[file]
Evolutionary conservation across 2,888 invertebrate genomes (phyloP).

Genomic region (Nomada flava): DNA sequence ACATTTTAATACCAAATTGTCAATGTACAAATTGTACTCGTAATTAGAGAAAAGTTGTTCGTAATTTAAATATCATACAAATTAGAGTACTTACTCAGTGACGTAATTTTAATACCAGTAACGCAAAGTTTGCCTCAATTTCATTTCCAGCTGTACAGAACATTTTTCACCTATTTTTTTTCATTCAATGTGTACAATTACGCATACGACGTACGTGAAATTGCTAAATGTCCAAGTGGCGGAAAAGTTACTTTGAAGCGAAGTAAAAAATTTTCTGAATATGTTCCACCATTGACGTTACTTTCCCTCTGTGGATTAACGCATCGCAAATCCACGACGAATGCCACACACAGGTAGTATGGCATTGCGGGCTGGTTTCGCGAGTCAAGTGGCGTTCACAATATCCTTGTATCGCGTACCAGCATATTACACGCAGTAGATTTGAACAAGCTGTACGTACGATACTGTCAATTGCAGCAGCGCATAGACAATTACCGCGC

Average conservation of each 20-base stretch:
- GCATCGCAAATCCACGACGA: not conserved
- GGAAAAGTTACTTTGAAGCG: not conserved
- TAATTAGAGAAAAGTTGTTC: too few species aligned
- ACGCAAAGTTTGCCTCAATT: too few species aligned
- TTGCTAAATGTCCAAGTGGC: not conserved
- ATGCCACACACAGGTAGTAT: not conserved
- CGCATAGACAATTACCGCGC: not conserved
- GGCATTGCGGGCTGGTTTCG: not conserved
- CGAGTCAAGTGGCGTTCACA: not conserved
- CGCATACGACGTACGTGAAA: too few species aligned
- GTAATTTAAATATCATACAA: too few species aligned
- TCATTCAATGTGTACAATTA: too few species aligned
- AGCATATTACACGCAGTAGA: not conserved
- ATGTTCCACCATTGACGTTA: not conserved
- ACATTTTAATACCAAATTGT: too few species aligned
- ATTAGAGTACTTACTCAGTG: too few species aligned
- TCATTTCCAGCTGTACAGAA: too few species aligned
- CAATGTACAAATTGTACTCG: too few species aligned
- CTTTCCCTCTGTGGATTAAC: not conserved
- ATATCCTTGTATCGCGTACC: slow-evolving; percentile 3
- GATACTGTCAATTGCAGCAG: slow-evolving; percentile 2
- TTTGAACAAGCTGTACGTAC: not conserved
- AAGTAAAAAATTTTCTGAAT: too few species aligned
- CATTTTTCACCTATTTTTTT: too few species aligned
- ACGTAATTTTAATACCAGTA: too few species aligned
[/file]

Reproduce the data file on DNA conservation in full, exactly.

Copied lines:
Evolutionary conservation across 2,888 invertebrate genomes (phyloP).

Genomic region (Nomada flava): DNA sequence ACATTTTAATACCAAATTGTCAATGTACAAATTGTACTCGTAATTAGAGAAAAGTTGTTCGTAATTTAAATATCATACAAATTAGAGTACTTACTCAGTGACGTAATTTTAATACCAGTAACGCAAAGTTTGCCTCAATTTCATTTCCAGCTGTACAGAACATTTTTCACCTATTTTTTTTCATTCAATGTGTACAATTACGCATACGACGTACGTGAAATTGCTAAATGTCCAAGTGGCGGAAAAGTTACTTTGAAGCGAAGTAAAAAATTTTCTGAATATGTTCCACCATTGACGTTACTTTCCCTCTGTGGATTAACGCATCGCAAATCCACGACGAATGCCACACACAGGTAGTATGGCATTGCGGGCTGGTTTCGCGAGTCAAGTGGCGTTCACAATATCCTTGTATCGCGTACCAGCATATTACACGCAGTAGATTTGAACAAGCTGTACGTACGATACTGTCAATTGCAGCAGCGCATAGACAATTACCGCGC

Average conservation of each 20-base stretch:
- GCATCGCAAATCCACGACGA: not conserved
- GGAAAAGTTACTTTGAAGCG: not conserved
- TAATTAGAGAAAAGTTGTTC: too few species aligned
- ACGCAAAGTTTGCCTCAATT: too few species aligned
- TTGCTAAATGTCCAAGTGGC: not conserved
- ATGCCACACACAGGTAGTAT: not conserved
- CGCATAGACAATTACCGCGC: not conserved
- GGCATTGCGGGCTGGTTTCG: not conserved
- CGAGTCAAGTGGCGTTCACA: not conserved
- CGCATACGACGTACGTGAAA: too few species aligned
- GTAATTTAAATATCATACAA: too few species aligned
- TCATTCAATGTGTACAATTA: too few species aligned
- AGCATATTACACGCAGTAGA: not conserved
- ATGTTCCACCATTGACGTTA: not conserved
- ACATTTTAATACCAAATTGT: too few species aligned
- ATTAGAGTACTTACTCAGTG: too few species aligned
- TCATTTCCAGCTGTACAGAA: too few species aligned
- CAATGTACAAATTGTACTCG: too few species aligned
- CTTTCCCTCTGTGGATTAAC: not conserved
- ATATCCTTGTATCGCGTACC: slow-evolving; percentile 3
- GATACTGTCAATTGCAGCAG: slow-evolving; percentile 2
- TTTGAACAAGCTGTACGTAC: not conserved
- AAGTAAAAAATTTTCTGAAT: too few species aligned
- CATTTTTCACCTATTTTTTT: too few species aligned
- ACGTAATTTTAATACCAGTA: too few species aligned